in your pain feels trapped in your pain. Yeah. And that's the goal of treatment, or other kinds of help is to help the person find other options, or to see places where they are trapped, or to see where their mind is lying to them. Because often that's what's happening is the mind can be telling them things that aren't true. Like, you'll feel this way forever. We don't know how you'll feel forever, nobody knows. That's one thing

Kristen Boice

I love about EMDR if there's something that got stuck in time, a trauma of abuse, something that got frozen, there's almost a trapped feeling. So it's almost like we can work through it was EMDR there's other modalities, but that's just one to free that thought to feel that feeling in the body. Because it lives in the body as we know, there's many ways but that like you're saying that's one option to kind of move through it to get to the other side. And then there's other times where it doesn't clear right it just kind of that might be a reoccurring thought is that the case? I mean for many people that it just does no why does it just disappear?

Stacey

Yeah, for some people, they may have a baseline of always having suicidal thoughts but they kind of like a song playing in the background that they hear but they go about their luck go on about their life regardless and that for other people it may be that whenever they're under a lot of stress or in pain that their mind these to the same place in their some thinking and I think also evidence that it can become a habit, a habit of the mind that like neural pathways can be forged. And what's come out in more recent research is that there's a reward to it and our mind craves reward our minds crave us gait relief. And the reward is that it can be comforting to know that you have a way out and comforting to feel in control like, well, if this does continue, then I can put it into it. And so if that creates some kind of mental relief, well, then the mind is going to go there. Again,

Kristen Boice

it's trying to protect you in a way. I mean, if you really think about it, it's trying to, and the best way we know how mean at that point until we learn other ways, but it's almost like it's trying to protect you. So what are the signs of someone's going okay, now, what do I look for? If I have a loved one? Like, what are the signs that someone's suicidal so I can know what to look for? Well, there's

Stacey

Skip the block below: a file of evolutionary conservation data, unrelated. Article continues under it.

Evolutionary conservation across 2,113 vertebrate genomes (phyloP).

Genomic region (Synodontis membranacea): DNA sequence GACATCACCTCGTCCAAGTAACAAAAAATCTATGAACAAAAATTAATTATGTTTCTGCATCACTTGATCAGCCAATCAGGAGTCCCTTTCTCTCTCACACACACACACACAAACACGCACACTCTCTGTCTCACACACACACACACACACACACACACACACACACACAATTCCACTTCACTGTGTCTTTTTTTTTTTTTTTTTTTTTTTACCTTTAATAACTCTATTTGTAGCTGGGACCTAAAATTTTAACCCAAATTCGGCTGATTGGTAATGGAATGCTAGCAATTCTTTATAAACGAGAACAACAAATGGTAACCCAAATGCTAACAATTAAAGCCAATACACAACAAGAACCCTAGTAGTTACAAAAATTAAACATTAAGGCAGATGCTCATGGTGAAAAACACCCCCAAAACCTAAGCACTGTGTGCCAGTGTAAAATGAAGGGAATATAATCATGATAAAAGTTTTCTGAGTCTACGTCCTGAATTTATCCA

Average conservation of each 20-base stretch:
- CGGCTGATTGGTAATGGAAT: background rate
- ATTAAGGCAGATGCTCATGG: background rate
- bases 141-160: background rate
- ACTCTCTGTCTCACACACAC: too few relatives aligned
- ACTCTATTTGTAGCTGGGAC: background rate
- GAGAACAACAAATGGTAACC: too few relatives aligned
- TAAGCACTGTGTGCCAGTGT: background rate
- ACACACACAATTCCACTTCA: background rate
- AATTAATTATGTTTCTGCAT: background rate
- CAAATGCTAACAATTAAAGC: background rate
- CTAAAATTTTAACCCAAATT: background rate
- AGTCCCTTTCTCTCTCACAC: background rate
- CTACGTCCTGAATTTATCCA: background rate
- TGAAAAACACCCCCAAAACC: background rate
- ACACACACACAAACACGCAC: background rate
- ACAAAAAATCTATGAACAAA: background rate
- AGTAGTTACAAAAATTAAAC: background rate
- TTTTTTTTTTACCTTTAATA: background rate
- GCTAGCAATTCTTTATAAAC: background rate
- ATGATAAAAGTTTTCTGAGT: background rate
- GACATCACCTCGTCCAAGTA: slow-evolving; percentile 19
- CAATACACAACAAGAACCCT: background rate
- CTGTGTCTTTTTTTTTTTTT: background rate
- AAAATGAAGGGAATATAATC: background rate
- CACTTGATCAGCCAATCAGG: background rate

the obvious signs that if they're talking about suicide, take it seriously. And I don't mean, take it seriously call 911 or go to the emergency room. But at some about, hey, you've mentioned a couple of times that you wish that you weren't alive, what's going on? What's behind that? And sometimes people joke about suicide. And this is hard, because a lot of times people who joke about suicide, why don't they admit that they really are thinking about suicide, and a lot of people who joke about suicide arcs thinking about suicide. But it's also well known that oftentimes people joke as a way, whether consciously or unconsciously, not even necessarily as a way of conveying to others what they're thinking, but just that it kind of leaks. A really incredible example of this is Anthony Bourdain, after he died by suicide, somebody went through his interviews and found something like 25, or even 30 examples of where he's said, in a way, that seems like a joke, like, Oh, if I'm at the airport, and I have a bad hamburger that I just want to kill myself by, and then give us the method that he ended up using got in littles. I know there were dozens, and this was over a period of years, like a period of I think, like eight or 10 years. So it's not like in one week period, he made 30 references. These were things over time, and if asked about it, he probably would have just laughed it off and said it's hyperbole, but then the fact that he acted in the same way that he had pre sage set the word pre sage presage, I'm not sure that is revealing. And there's, I'll give you two other examples. One is that there's a woman who and I quoted her in the book, she had suicidal thoughts and worked in in the emergency room. And people would say to her, how's that going? And she'd say, nothing, that X amount of insulin could impure, and that would kill her. And they would laugh. It was funny. And then the other example, I'll give it to myself that in my 20s, nobody knew I had suicidal thoughts. I mean, until I eventually told them, but for a long time, nobody knew. But I made jokes. And one time somebody did pull me aside. And in this particular instance, I said, somebody had said to me, what happens if we never get out of the Bureau's I was a newspaper reporter, and we were in the bureau in a suburban bureau. And I said, Well, if that happens, I'll just lie down on the freeway, it just came out. And not that I even was ever thinking of lying down on the freeway, but it was just that was an illustration. And this person took me aside and sent you several statements about suicide. And are you thinking of suicide? And I was like, No,